Let’s take you back 4000 years to an ancient non-ferrous metal-casting technique -Dhokra. Dhokra or Dokra craft as it is popularly known is easily one of the earliest and most advanced methods of metal casting known to human civilization. This ancient folk art tradition is native to the metal-rich states of Eastern India, primarily, Chhattisgarh, Bengal, Orissa. Its earliest known artefact is the dancing girl of Mohenjodaro. The name Dokra comes from the Dokra nomadic tribes, the metal-workers of Bastar, Chhattisgarh. Distant cousins of this tribe also reside in areas of Jharkhand, West Bengal and Orissa. Today, Dokra art is admired all over the world for its primeval simplicity and enchanting folk motifs.
The process of making Dokra is fascinating and uses only natural raw materials. The basic mold is made with fine sand (mostly found next to the river banks) and clay. Goat and cow dung or husk is added to the principal material then layered with pure beeswax found in the jungle where the craftsmen reside. Wax threads are then prepared and wound around the clay mold until its entire surface is covered uniformly. After this, decorative aspects are added. The clay is then cooked over a furnace where the wax comes out from the drain ducts. The furnace is built above ground with bricks and natural fuel (charcoal, cow dung or coal). The wax burns in the furnace leaving a free channel for the metal to flow. Molten metal (mainly brass and bronze) is poured inside the mold. The molds are taken out after the metal has melted, and half-an-hour later, water is sprinkled to cool them. They are then broken and the cast figures are removed. The portions are retouched and are meticulously scoured at the river with clean sand to give the products a soft polished look. Normally, a simple figurine could take anywhere between over fifteen to thirty days to make. Most Dhokra artefacts are human or animal figurines. The exquisite carvings and the intricate designs in the metals not only make them look like a collector’s item but also shows the artistry and handwork of the artisans who make this unique pieces of art.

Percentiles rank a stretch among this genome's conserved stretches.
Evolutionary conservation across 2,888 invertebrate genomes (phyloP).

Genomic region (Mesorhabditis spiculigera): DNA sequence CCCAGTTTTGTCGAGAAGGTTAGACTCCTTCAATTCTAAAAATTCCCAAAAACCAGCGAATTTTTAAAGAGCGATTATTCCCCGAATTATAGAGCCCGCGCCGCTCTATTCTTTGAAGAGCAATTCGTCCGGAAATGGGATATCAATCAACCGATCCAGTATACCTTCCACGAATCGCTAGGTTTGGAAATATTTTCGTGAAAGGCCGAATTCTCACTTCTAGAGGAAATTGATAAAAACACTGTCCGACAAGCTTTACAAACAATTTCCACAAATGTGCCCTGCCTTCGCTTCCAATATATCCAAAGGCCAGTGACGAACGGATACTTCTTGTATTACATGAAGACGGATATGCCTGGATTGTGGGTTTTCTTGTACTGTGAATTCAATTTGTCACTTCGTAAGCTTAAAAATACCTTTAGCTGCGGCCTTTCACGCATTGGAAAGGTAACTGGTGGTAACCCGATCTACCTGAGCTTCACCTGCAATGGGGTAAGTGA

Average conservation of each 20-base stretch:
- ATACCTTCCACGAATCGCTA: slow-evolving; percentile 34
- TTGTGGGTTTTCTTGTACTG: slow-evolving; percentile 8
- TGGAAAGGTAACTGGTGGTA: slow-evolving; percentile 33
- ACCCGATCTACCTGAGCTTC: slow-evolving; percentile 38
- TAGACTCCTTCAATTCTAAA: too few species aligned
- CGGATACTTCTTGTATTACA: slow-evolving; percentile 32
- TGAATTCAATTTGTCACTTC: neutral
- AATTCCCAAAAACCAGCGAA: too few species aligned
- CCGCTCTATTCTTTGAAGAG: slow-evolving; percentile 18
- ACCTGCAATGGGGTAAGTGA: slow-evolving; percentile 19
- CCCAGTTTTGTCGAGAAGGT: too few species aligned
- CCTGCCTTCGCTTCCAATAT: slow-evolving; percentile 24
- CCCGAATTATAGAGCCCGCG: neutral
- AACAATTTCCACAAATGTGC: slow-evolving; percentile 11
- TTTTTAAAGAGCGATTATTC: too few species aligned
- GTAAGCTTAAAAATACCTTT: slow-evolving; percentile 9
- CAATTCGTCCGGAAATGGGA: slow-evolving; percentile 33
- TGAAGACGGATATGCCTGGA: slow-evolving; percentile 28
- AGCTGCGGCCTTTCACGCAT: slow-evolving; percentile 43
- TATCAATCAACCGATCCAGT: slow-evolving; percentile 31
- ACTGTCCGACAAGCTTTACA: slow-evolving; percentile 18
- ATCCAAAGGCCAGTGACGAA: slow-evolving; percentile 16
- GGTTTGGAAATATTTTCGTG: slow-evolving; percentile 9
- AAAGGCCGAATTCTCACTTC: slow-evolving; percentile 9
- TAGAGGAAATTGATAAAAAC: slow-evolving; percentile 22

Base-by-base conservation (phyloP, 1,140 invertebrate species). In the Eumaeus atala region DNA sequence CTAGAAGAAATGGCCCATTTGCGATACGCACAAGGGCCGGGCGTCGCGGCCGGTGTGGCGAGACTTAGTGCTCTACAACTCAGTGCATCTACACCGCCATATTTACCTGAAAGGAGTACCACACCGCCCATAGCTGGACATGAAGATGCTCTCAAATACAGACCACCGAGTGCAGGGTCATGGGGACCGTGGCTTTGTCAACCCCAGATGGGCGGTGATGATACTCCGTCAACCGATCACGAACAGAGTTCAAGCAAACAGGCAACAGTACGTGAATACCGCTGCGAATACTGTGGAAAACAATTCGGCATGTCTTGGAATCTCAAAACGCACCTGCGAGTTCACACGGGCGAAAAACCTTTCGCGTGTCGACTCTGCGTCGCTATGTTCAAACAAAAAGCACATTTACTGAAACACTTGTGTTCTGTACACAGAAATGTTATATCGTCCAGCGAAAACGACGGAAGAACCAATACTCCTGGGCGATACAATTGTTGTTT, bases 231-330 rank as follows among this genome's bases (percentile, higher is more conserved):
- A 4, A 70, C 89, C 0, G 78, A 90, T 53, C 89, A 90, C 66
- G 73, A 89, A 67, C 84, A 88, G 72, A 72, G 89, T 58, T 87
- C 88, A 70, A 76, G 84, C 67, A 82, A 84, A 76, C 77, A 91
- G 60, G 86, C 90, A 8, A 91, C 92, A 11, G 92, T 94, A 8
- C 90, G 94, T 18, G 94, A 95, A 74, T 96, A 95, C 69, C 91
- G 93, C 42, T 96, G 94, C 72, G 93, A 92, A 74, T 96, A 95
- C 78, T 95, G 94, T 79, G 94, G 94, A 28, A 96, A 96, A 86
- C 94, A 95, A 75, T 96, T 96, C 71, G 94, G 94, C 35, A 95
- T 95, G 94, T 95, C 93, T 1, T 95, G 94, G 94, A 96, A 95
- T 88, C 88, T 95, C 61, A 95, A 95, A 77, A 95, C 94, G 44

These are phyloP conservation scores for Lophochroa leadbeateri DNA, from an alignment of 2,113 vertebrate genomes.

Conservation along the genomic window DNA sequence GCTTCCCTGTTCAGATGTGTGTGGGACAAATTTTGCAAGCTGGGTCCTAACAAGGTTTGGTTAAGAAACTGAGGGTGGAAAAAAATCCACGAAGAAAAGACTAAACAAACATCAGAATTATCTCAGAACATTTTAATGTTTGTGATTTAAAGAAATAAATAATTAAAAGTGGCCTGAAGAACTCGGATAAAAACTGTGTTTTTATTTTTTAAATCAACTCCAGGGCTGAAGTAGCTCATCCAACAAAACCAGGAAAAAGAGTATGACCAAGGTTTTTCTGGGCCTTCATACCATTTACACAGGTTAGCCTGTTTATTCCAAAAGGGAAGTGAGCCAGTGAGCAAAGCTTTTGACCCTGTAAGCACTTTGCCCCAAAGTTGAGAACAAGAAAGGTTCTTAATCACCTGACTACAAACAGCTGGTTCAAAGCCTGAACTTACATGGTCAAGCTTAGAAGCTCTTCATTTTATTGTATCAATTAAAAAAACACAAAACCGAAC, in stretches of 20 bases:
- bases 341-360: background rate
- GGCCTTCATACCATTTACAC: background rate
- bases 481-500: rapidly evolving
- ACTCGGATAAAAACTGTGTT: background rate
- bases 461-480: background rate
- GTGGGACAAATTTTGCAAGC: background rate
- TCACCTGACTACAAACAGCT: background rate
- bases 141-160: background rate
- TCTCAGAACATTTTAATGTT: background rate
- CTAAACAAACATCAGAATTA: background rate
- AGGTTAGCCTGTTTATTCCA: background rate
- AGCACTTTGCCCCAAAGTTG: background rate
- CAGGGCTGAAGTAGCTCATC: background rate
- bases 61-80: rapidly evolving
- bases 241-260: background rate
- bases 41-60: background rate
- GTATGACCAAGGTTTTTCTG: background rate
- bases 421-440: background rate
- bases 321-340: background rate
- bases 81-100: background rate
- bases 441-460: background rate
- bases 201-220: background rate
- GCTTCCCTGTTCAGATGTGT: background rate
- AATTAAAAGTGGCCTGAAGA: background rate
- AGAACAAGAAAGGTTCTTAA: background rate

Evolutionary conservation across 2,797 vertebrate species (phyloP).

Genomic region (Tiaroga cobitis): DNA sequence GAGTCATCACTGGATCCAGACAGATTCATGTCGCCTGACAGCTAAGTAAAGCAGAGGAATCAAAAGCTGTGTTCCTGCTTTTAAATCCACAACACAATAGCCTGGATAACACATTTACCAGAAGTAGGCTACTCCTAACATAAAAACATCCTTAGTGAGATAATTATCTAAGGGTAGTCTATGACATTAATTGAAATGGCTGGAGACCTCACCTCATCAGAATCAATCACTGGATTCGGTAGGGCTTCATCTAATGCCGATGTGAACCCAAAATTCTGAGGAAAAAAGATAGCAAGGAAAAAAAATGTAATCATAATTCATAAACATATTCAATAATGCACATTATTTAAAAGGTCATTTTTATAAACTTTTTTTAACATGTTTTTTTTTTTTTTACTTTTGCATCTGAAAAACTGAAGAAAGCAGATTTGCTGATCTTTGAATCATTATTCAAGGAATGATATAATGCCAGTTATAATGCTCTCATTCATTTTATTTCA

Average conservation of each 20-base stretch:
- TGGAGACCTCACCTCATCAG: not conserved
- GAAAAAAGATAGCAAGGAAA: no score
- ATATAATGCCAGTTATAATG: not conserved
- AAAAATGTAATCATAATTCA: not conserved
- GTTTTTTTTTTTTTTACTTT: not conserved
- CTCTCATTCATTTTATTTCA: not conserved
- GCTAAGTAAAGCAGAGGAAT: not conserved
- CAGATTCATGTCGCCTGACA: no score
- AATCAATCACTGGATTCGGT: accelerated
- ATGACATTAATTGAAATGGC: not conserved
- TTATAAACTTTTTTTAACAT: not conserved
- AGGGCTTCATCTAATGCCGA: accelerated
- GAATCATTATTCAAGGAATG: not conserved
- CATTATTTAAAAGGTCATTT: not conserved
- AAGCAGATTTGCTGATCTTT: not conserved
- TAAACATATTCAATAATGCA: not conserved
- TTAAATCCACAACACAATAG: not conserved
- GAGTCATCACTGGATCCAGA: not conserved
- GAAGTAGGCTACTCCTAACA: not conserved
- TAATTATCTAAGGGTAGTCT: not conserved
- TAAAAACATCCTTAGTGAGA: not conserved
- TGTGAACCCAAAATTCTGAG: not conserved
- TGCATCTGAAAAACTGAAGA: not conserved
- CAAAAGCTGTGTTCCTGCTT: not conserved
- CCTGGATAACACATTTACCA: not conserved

We are so proud to have met a national award winning Dokra artisan in West Bengal who has crafted most of our stunning and unique pieces of Dhokra Jewellery now available on our website.
Image: A Dokra Village in Bankura, West Bengal. Our artisan.
The rusty look in Arteastri Dhokra jewellery is what adds beauty and charm to each piece. Our Dhokra Jewellery always stands out among all other ornaments and is a unique gift that also makes for a perfect present. Head over to Arteastri’s Dhokra jewellery collection page to find handmade tribal jewellery that warms your soul. We guarantee that you will find many!
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